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Automate File Classification with this Python Program

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Unclutter your Downloads folder in Windows with this extremely useful file classifier which is written in Python. After running this script, you will be able to manage your downloads with ease.

Internet users download several files to the Downloads folder of Windows OS. If you examine the contents of your Downloads folder (C:\Users\<user-name>\Downloads) you might find various files in diverse formats like MP3, PDF, docs, srt, Zip, MP4, etc. These files populate your C drive, and then you start moving the files from the Downloads folder to other folders, which can be a very tiresome and monotonous task.

In this article, I am going to show you how to shift your files from the Downloads folder to their respective folders automatically, by using a simple Python program.

The structure of the program

The complete program contains a Python code and one txt file. The txt file supplies the necessary parameters and rules for moving the files.

First, let’s write a text file called rules.txt, as shown below:










The first line indicates the complete path of the Downloads folder; so it is user-specific. The second line states the mode. I used ‘R’ for recursive mode and ‘S’ for simple mode. In recursive mode, the interpreter checks folders inside Downloads. In simple mode, the interpreter checks the files only in the Downloads folder.

Figure 1: Converting the Python program into an .exe file

The remaining lines show the file extensions with paths. This means that MP3 files must be moved to D:\music folder and so on.

Let us look at the program, and try and understand it:

# program created by mohit

# official website

# email-id [email protected]

Import the mandatory files:

import os

import shutil

The following lines indicate the path of the rules.txt file. In your Windows folder, this should be C:\Users\<user-name>\.

file_path= os.path.expanduser(‘~’)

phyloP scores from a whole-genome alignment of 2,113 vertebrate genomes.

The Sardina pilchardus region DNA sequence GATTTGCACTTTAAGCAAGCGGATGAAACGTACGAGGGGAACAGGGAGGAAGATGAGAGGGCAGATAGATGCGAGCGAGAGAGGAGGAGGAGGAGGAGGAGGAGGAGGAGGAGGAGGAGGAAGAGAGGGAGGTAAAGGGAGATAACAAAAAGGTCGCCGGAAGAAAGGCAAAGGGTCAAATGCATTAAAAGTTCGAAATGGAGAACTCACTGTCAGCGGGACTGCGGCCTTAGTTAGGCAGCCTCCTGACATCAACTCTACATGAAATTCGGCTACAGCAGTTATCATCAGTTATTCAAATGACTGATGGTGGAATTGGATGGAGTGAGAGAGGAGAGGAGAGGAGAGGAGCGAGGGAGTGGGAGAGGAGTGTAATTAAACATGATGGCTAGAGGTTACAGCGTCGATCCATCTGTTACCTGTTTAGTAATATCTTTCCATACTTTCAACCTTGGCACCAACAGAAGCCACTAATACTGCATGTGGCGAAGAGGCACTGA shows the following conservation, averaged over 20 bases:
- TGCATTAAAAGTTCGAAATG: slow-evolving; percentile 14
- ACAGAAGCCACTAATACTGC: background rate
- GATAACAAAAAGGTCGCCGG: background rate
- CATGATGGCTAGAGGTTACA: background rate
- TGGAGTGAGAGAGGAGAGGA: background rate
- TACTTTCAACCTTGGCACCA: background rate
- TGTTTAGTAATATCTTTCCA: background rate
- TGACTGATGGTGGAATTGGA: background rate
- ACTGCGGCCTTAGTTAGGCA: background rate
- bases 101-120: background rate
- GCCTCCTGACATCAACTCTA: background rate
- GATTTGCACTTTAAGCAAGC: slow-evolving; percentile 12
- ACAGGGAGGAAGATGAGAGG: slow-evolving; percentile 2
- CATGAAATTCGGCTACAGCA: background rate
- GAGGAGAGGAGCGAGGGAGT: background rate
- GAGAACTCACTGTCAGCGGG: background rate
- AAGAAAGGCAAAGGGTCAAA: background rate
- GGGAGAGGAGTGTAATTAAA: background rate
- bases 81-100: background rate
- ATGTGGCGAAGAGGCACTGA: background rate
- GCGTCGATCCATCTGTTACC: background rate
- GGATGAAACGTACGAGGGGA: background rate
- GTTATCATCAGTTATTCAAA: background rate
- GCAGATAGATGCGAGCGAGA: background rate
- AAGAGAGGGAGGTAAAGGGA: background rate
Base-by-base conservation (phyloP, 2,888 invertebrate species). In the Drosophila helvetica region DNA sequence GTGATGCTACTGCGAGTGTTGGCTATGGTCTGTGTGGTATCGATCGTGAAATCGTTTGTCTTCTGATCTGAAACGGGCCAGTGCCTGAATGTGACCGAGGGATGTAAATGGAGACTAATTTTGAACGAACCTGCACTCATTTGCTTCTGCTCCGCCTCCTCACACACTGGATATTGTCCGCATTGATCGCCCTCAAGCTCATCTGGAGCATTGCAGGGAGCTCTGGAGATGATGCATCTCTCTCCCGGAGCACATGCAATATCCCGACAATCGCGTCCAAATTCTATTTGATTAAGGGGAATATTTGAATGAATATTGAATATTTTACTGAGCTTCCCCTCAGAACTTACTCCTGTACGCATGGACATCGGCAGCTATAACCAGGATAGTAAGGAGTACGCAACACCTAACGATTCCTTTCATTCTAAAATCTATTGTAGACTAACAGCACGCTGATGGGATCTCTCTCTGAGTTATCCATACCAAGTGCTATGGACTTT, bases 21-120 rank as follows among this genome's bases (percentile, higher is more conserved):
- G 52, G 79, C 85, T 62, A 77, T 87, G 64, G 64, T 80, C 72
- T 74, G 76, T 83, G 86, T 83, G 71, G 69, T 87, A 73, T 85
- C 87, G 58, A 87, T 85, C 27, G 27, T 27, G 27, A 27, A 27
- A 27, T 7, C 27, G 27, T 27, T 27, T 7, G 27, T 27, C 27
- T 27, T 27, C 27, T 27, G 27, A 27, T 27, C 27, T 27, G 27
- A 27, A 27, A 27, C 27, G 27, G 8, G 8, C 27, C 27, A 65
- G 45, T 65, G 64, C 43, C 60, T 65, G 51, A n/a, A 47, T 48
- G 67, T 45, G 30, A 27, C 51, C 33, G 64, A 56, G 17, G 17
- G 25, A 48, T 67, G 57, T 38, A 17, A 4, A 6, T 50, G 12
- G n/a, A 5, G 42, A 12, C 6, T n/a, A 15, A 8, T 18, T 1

file_name = file_path+”//” +”rules.txt”

Figure 2: exe. files

Get the path and mode from rules.txt:

file_t = open(file_name,’r’)


mode = file_t.readline()

mode = mode.strip(“\n”).lower()

path1 = path.strip(“\n”)

The following function returns a dictionary that contains the rules. The dictionary’s keys behave as extensions of the files, and values act as moved paths, respectively.

def rules():

dict1 = {}

for each in file_t:

each = each.strip(“\n”)

if each.split(“:”,1)[0]:

file_ext,dest_path = each.split(“:”,1)

file_ext = file_ext.strip()

dest_path = dest_path.strip()


return dict1

The following function takes a list of files, and moves the files to their respective folders:

def file_move(files_list):

for file in files_list :

if “.” in file:

ext = file.rsplit(“.”,1)[1]

ext= ext.strip()

if ext in dict1:

dst = dict1[ext]


print file

shutil.move(file, dst)

except Exception as e :

print e

The following function is used when a simple mode is selected:

def single_dir(path1):


files = os.listdir(“.”)


The following function is used when a recursive mode is selected:

def rec_dirs(path1):

for root, dirs, files in os.walk(path1, topdown=True, onerror=None, followlinks=False):

#print files



print “files are moved”

dict1 = rules()

if mode ==’r’:




Figure 3: Run the program

Running the program

So, the program is ready. Now let us convert the Python program into an .exe file.

In order to do this, use the installer shown in Figure 1. After conversion, it will make a directory called class1\dist, as shown in Figure 2. Get the class1.exe files from the directory class1\dist and put them in the Windows folder. Before doing that, you can rename the exe file. I am calling it cfr.exe. In this way, cfr.exe is added to the system path. cfr.exe works like a DOS command.

Figure 4: Folders are created and files are moved

In order to run the program, use Windows’ run facility, as shown in Figure 3.

After a successful run, check the folders as specified in the rules.txt. If the folders do not exist, then the program automatically creates the folders.

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